Or they can choose the more humble and generally overlooked alleyway of "apprenticeship" which combines on-the-job training with academic learning and provides an early, in-depth experience of the work environment.

Because he could never "remain seated for more than two hours in a row," Nicolas Robic always chose the humble alleyway over the prestigious avenues: Technical Diploma, B.S., Master's... he earned them all by way of work-study programs.

He does not regret it: at 27, as APAVE Health and Safety Coordinator for the European Domestic Agency Fusion for Energy (F4E), Nicolas is a young man with considerable responsibility on his shoulders.

Those of us who have business on the ITER work site know him as the smiling, but inflexible, enforcer of safety regulations—the man who will check that you always have your hardhat on and that you never step where you're not supposed to.

This, however, is only a small part of his mission. "By law," he explains, "any Building owner must have a Health and Security Coordinator. This function is generally subcontracted to a company specialized in risk-control, a solution that keeps the Building Owner from being both judge and party."

As Building Owner, F4E delegates risk-control implementation on the ITER work site to APAVE, a French company that was established more than a century and a half ago and serves some 200,000 clients around the world.

Building on his experience from the Laser Megajoule (LMJ) inertial fusion project between 2004-2009, Nicolas sees himself as "the voice of safety on behalf of the Building Owner" on the work site.

Safety relies on anticipation, and a part of Nicolas' mission consists of assisting both Building Owner and Architect/Engineer (in the case of ITER, the Engage Consortium) in the preparation of the "future maintenance" of the buildings.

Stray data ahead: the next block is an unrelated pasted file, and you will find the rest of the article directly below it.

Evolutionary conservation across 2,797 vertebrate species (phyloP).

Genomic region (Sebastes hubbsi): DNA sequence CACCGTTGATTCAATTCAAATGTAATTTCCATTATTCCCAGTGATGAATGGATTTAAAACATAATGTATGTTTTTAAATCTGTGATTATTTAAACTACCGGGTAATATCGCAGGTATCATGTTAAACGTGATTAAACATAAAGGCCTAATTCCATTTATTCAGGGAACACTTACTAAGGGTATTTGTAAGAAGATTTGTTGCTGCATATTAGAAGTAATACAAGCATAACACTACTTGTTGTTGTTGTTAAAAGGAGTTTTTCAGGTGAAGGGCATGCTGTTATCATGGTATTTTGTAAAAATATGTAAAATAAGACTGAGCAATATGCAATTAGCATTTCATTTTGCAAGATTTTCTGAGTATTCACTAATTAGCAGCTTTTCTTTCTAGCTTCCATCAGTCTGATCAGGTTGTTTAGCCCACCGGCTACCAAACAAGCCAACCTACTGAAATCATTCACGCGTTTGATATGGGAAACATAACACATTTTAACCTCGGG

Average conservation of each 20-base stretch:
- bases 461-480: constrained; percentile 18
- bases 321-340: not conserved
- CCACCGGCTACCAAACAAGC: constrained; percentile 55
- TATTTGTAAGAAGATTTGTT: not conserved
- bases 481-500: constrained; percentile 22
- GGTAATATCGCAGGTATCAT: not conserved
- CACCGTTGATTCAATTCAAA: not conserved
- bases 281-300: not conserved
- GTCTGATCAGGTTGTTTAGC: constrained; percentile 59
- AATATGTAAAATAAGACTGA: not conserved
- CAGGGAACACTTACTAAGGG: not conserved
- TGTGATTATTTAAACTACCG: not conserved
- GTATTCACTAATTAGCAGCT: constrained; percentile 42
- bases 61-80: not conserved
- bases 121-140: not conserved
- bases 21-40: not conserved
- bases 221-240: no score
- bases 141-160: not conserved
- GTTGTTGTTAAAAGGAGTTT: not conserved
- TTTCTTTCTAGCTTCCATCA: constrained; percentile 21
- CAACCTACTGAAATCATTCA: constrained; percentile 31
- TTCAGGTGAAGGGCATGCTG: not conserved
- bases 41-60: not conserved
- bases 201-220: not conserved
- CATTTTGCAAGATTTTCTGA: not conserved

"I have to make sure, for instance, that the buildings' design provides for safety equipment such as guardrails of the required height or convenient access staircases to the roof. I have to tackle issues that architects generally disregard: How will the bridge cranes be maintained? How will the light bulbs be replaced when the lighting systems stand 20 metres above ground? And this holds for all 39 buildings that will be erected on the ITER platform..."

Another essential part of Nicolas' mission, in close cooperation with the Architect/Engineer, is to coordinate the activities of the different companies operating on site such as organizing working areas, access and circulation.

The ITER platform, at times, can be a very busy place, with concrete being poured here when trucks and scrapers rush around and raise dust there—not to mention the mining operations when the Tokamak Seismic Pit was being excavated.

"I spend a lot of time on site making sure that safety rules are observed. It is not a 'cop's' job—I'm more like a counsellor, or an adviser. But I can be a tough law enforcer when needed... F4E's objective is "zero accidents" and we all have to work hand-in-hand to achieve that."

Apart from "having to speak English," Nicolas' present work is not very different from his previous experiences at LMJ or at the EPR nuclear reactor worksite in Flamanville, Normandy. Meticulous and organized, he sticks reminders on his office walls such as "Expression of the Day" and "Mistakes to avoid"...